Wednesday, March 5, 2008

It's Official: A 40"+ Winter for Lafayette!


Thanks to Jim Cotant in Peru (A Beautiful Snow)

Our average snowfall is 22.4" and now we have almost doubled it. CAN YOU SAY 43.1 INCHES OF SNOW AND COUNTING!! Yes, I was shouting, this is unbelieveable! We have had only a handful of years with 40 or more inches of snow and it is the equivalent of hitting 50 or more home runs in baseball. Nature has certainly belted it out of the park. I will have more on this year's place in history tonight. One thing is for sure...it is the winter we will all remember! I will also never forget March 4, 2008. We had a rare phenomenon take place. Tonight, we will take a look at what caused that intense band of snow to form in a 20 to 30 mile wide area. Here is how it looked on radar.


Snow rates of just over an inch of hour pounded portions of Fountain, Warren, Tippecanoe, Carroll, Clinton, Howard, Cass, and Miami Counties. Snowflakes the sizes of golf balls were reported along with thundersleet near Tipton! The atmosphere became so charged up that Precision 18 Doppler was picking up hail spikes that we normally only see during a Spring or Summer thunderstorm.This did lead to a few reports of thunder along with one of the worst sleet storms some can ever remember in portions of Clinton, Tipton, and Howard Counties. A quick half-inch of sleet was reported and the ice pellets were coming down so hard that it sounded like hail. The thunder was just a side note that added to all the raucous. Here is what it looked like on radar.



T
his special phenomenon is called a TROWAL and by 7 p.m. most of Lafayette had 3 inches of fresh snow with drifts of 10 inches reported in spots. Notice the narrow band of heavier snow. Not even the best of weather models have the resoultion to forecast exactly where and when this may take place. It was just like trying to forecast exactly where a spring or summer thunderstorm will pop up.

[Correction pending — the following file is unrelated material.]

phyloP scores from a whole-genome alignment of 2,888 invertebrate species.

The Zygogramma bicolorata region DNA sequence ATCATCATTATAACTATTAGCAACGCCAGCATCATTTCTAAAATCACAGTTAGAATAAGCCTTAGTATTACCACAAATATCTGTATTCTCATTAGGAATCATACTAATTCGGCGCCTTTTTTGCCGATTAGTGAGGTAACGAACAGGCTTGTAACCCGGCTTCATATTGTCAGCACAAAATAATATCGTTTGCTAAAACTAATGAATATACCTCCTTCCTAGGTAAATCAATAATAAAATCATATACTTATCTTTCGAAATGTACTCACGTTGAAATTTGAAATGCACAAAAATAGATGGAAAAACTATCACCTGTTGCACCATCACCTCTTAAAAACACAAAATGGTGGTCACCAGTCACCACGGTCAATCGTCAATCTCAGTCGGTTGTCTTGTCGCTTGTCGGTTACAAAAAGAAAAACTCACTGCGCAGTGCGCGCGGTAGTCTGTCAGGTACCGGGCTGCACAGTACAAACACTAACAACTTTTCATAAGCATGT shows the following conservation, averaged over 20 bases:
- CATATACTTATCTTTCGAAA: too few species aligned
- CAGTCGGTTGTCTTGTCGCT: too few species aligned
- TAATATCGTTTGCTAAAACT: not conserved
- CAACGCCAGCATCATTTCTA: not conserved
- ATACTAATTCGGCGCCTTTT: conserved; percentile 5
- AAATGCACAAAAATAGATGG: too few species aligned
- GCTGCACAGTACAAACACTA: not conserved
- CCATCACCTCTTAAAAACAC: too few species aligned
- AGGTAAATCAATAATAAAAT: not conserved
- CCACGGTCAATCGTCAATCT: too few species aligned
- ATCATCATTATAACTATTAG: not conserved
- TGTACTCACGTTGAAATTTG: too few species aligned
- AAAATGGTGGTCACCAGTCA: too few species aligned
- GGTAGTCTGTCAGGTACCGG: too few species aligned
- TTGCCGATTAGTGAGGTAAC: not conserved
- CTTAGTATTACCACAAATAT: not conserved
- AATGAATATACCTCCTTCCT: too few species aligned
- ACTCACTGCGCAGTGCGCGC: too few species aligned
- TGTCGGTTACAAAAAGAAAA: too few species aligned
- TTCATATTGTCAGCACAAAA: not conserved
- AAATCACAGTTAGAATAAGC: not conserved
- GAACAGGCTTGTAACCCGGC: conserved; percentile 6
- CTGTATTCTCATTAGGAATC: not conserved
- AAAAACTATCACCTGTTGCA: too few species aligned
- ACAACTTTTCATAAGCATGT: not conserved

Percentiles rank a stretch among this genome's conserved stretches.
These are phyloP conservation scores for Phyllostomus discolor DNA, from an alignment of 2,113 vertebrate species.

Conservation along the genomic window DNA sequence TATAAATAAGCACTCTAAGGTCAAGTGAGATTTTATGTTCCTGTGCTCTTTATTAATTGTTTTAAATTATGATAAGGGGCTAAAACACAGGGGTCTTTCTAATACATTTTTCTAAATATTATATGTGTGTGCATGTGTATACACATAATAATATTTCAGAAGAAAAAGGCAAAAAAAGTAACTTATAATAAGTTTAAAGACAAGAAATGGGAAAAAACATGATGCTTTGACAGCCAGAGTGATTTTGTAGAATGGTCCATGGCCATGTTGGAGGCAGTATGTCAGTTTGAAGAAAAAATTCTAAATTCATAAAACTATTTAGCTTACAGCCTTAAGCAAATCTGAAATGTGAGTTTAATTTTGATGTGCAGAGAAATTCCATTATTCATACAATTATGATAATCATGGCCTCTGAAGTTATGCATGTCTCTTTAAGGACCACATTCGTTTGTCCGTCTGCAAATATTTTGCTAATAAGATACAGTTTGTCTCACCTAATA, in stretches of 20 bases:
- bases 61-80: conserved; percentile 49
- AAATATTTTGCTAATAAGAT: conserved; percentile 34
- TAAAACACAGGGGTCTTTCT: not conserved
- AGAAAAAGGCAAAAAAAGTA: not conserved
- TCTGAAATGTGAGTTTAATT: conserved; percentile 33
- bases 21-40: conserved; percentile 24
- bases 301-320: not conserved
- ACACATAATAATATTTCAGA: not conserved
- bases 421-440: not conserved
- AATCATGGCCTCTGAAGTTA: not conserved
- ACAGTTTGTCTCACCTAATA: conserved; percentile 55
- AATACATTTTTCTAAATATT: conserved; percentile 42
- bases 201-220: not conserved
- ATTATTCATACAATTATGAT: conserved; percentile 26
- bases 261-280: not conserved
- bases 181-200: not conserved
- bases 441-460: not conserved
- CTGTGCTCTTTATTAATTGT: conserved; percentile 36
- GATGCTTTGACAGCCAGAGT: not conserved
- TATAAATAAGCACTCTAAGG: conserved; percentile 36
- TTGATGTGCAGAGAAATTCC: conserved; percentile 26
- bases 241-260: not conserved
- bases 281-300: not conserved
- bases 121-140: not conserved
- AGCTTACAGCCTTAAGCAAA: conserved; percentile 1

Our blog question of the day: What is a TROWAL? (this is worth lots of bonus points and maybe a T-Shirt if you get it right) I will have your answer this evening.

In the meantime, enjoy these snowfall totals, snow-lovers! This winter has been a dream come true for many and yes, a nightmare for some.



Reports of 6" of snow with 12" drifts were received at Divison Road and 500 West. There were also a few trees reported down across the area due to the heavy snow and ice accumulations. The ground is also totally saturated from one of the stormiest winter's on record!


You can see below how it looked in Frankfort. It looks like Kelly Wilson found a few deer tracks, but otherwise the gem city was like a ghost town and very quiet after receiving over a month's worth of snow and ice in just a few hours! Snow does a great job of absorbing sound and some of your most peaceful walks are possible after a big snowstorm.



Tipton was roughed up as well and just shoveling out cars and scraping windows took a good 30 minutes. Travel on area roads was at a snail's pace. Powerlines were drooping very low under the weight of a good .20" of freezing rain and the heavy sleet that fell. Luckily, we have not had reports of power outages and the lighter winds moving in should help things.



It is certainly a winter wonderland once again across the area! The next question...is are there any signs of more lions lurking. Well, late week into the weekend there are a few warning flags going up. Remember our models have a southern bias and that green shaded area representing moisture to the south could come a lot farther north in the form of MORE SNOW. Take a look and I will have more on this tonight on the news!



Have a great day! We might as well go for the snow record....I will make sure to share the top 5 years on the weathercast tonight as well and post them here for you by tomorrow! Thanks for all your help, pictures, and snow totals during the storm. I will try to post more pictures as they come in and remember the tornado drill this morning and evening. Only in Indiana can you be digging out from a snowstorm and have severe weather awareness drills! I LOVE THIS STATE!